Pay attention to the foods you put in your mouth. Rather than mindlessly grabbing a handful of whatever is in the bowl in front of you, stop and look at the food. If it’s a handful of candy or chips, put it down. Move the bowl out of your reach or get a healthy snack instead. 

Are Empty Calorie Foods Undermining Nutrition?

Photo Credit: LittleGun  CC-BY-SA-3.0 2011
When you consume food, you expect it to provide energy and nutrition. The energy content of food is measured in calories. Some foods are high in energy, but low in nutrition. Low nutritional value but high calorie foods are said to contain empty calories. Foods and snacks that are high in fat and sugar provide energy, but do not provide the vitamins and minerals your body needs to stay healthy. Most of the processed foods and drinks in the American diet contain empty calories. Solid fats and added sugars increase the caloric content of foods without adding any nutritional value. People who consume too many empty calories and who do not exercise regularly may be overweight and still suffer vitamin or mineral deficiencies in their diet. Even if a person is exercising and burning as many or more calories than they consume, they may appear lean and healthy but still be at risk for vitamin and mineral deficiency-related illness. Always eat a balanced diet that includes fresh fruits, vegetables, nuts, grains, plant protein and lean meats and fish. 
Foods that have low nutritional value but high calories include butter, animal fats and shortening. Processed foods that contain these solid fats have a higher calorie to nutrient ratio than fresh foods. Foods with added sugars are also higher in calories than they are in nutrients. Foods that contain the most empty calories include cakes, donuts, cookies, pies and other pastries. Sweet snacks and deserts usually have both added sugars and solid fats. Sodas, fruit drinks that are not 100% natural juice and energy drinks often contain added sugar.  Processed meats, such as hot dogs, sausage and ground beef are high in calories due to the solid fats contained in the food. Bacon is mostly solid fat. Even some ice cream has solid fat added to make it creamy. White bread and margarine contain highly processed ingredients and more calories than nutrients. Get the most from your calories by eating foods that are also nutritious.

For more information about calories and balancing your caloric intake, see:
Centers for Disease Control and Prevention, Balancing Calories

Diet Saving Super Bowl Snacks

Photo Credit: Gunkarta CC-BY-SA-3.0 2011
Millions of Americans will be sitting in front of the television today, watching the Super Bowl. Super Bowl parties often include diet-busting foods, such as beer, pizza, chips and dip. Your Super Bowl party does not have to be a diet disaster. Forget the take out pizza and opt for some healthier, tasty party foods that everyone will enjoy.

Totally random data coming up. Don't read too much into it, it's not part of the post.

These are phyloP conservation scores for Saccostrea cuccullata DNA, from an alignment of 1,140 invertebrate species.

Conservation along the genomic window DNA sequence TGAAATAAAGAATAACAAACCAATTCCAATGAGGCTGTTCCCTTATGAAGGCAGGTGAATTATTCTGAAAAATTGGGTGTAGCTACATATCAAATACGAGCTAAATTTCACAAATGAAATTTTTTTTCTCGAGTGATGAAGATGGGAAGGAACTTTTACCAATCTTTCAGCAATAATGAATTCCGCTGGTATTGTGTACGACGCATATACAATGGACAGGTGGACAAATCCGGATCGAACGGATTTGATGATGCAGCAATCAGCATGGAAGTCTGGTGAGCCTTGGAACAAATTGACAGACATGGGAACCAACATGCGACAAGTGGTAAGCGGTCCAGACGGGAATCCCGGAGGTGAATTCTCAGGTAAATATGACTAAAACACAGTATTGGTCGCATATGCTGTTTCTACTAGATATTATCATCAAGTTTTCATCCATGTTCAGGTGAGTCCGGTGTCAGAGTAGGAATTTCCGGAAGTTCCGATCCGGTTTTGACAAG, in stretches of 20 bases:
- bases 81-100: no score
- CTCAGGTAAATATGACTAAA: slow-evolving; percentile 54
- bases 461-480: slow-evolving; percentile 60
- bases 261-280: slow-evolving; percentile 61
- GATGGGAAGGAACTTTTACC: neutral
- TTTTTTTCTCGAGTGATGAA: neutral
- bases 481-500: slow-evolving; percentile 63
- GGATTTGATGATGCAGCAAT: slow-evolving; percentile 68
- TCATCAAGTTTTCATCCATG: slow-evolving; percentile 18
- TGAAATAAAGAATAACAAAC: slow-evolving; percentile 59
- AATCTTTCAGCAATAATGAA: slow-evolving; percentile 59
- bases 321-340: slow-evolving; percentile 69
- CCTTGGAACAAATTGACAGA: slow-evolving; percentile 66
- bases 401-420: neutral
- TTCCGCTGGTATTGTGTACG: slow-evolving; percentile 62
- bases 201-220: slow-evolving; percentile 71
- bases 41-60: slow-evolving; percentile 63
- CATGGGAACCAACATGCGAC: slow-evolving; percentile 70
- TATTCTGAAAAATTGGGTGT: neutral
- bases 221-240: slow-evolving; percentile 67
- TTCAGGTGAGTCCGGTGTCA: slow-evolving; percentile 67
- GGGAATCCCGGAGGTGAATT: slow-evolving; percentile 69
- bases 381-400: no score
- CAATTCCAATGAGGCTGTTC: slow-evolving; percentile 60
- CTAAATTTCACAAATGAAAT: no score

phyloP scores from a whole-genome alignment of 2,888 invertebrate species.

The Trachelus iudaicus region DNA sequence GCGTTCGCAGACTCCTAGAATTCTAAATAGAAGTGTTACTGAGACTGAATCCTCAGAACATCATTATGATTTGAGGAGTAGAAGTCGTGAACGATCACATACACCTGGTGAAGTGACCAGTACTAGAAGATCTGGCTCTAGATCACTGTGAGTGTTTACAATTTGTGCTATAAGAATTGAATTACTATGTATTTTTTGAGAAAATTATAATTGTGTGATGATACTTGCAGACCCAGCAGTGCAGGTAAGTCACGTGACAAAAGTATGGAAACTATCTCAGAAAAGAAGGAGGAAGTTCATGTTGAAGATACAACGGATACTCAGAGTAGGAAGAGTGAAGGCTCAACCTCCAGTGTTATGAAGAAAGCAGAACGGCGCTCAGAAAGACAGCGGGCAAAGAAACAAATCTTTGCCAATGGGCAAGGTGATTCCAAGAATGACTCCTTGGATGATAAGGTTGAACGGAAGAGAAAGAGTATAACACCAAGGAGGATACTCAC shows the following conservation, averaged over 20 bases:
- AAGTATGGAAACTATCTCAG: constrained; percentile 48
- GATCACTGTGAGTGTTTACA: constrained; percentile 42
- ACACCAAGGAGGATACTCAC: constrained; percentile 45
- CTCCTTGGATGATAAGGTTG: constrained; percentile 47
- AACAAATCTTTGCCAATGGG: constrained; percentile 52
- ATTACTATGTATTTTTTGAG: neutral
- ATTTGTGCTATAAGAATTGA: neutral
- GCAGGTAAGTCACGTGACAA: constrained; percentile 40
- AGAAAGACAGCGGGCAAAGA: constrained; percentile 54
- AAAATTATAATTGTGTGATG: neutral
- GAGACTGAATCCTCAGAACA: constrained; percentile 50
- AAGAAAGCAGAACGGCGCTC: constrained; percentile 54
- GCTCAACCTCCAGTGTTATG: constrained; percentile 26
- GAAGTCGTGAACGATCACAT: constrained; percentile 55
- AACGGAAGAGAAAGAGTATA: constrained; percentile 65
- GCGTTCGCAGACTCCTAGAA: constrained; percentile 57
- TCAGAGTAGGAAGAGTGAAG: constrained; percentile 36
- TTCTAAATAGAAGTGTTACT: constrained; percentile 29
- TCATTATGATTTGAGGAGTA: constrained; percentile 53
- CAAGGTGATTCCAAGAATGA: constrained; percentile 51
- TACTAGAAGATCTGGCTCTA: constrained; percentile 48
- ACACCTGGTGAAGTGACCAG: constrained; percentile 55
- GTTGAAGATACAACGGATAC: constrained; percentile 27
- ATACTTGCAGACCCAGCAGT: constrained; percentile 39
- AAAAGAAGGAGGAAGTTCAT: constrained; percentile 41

Chicken is a low-fat, high protein food. Buffalo wings are a traditional Super Bowl party fare that are easy to prepare and healthier than pizza loaded with cheese and pepperoni. Skinless chicken wings basted in a spicy buffalo sauce are less than 300 calories per serving.
A veggie platter can be prepared quickly and easily. Celery, broccoli, cauliflower, cucumbers, tomatoes and carrots make a colorful, healthy snack platter. Skip the high-calorie bleu cheese dip and serve a light spinach dip made with low-fat cream cheese, low-fat yogurt or reduced calorie cottage cheese.  
Serve your Super Bowl party guests baked chips and low-fat dip instead of fried potato chips. Prepare a delicious low-calorie guacamole dip. A layered bean dip with baked tortilla chips contains plenty of fiber, vitamins and minerals, but won’t bust your diet with extra calories. 

Serve a light beer and offer sugar-free soda. To avoid over-indulging, remember to drink a glass of water before the game and have a cup of water between beers. Remember to drink in moderation and enjoy the game!

For some tasty Super Bowl party recipes, see:

Healthiest Fast Food Breakfasts

Photo Credit: H M Bascom © 2011
You know how important it is to eat a healthy breakfast. What if you are running late for work and don’t have time to prepare  your own meal? Busy people can find healthy fast food breakfast foods. Some fast food breakfast menus offer nutritional items that are high in fiber and protein, but may still be loaded with saturated fats and sugar. Many fast food restaurants make nutrition information available to their patrons by printing the information on the food packaging or providing nutrition information leaflets. Take the time to do a little research and you will be prepared to make wise fast food choices on the run.
McDonald’s is a popular fast food stop for people on the go. The fast food giant offers a wide variety of breakfast foods. According to  Elaine Magee, MPH, RD, writing for the WebMD website, the Egg McMuffin is the best McDonald’s breakfast choice with 300 calories, 12 grams of fat and 2 grams of fiber. The McMuffin does contain more than 800 mg of sodium. The hotcakes at McDonald’s is the next best fast food breakfast choice. If you skip the margarine and syrup, your hotcakes breakfast contains about 350 calories, 3 gram of fiber and 590 milligrams of sodium. 
Burger King offers some fast food menu items that contain fewer calories than the McDonald’s choices. The King’s ham omelet sandwich contains only 290 calories, but 13 grams of fat and 870 milligrams of sodium. The French toast stick breakfast contains fewer calories, about 240 but it has 13 grams of fat and 2.5 grams of saturated fat. These tasty breakfast goodies have zero cholesterol, 250 milligrams of sodium and only 1 gram of fiber.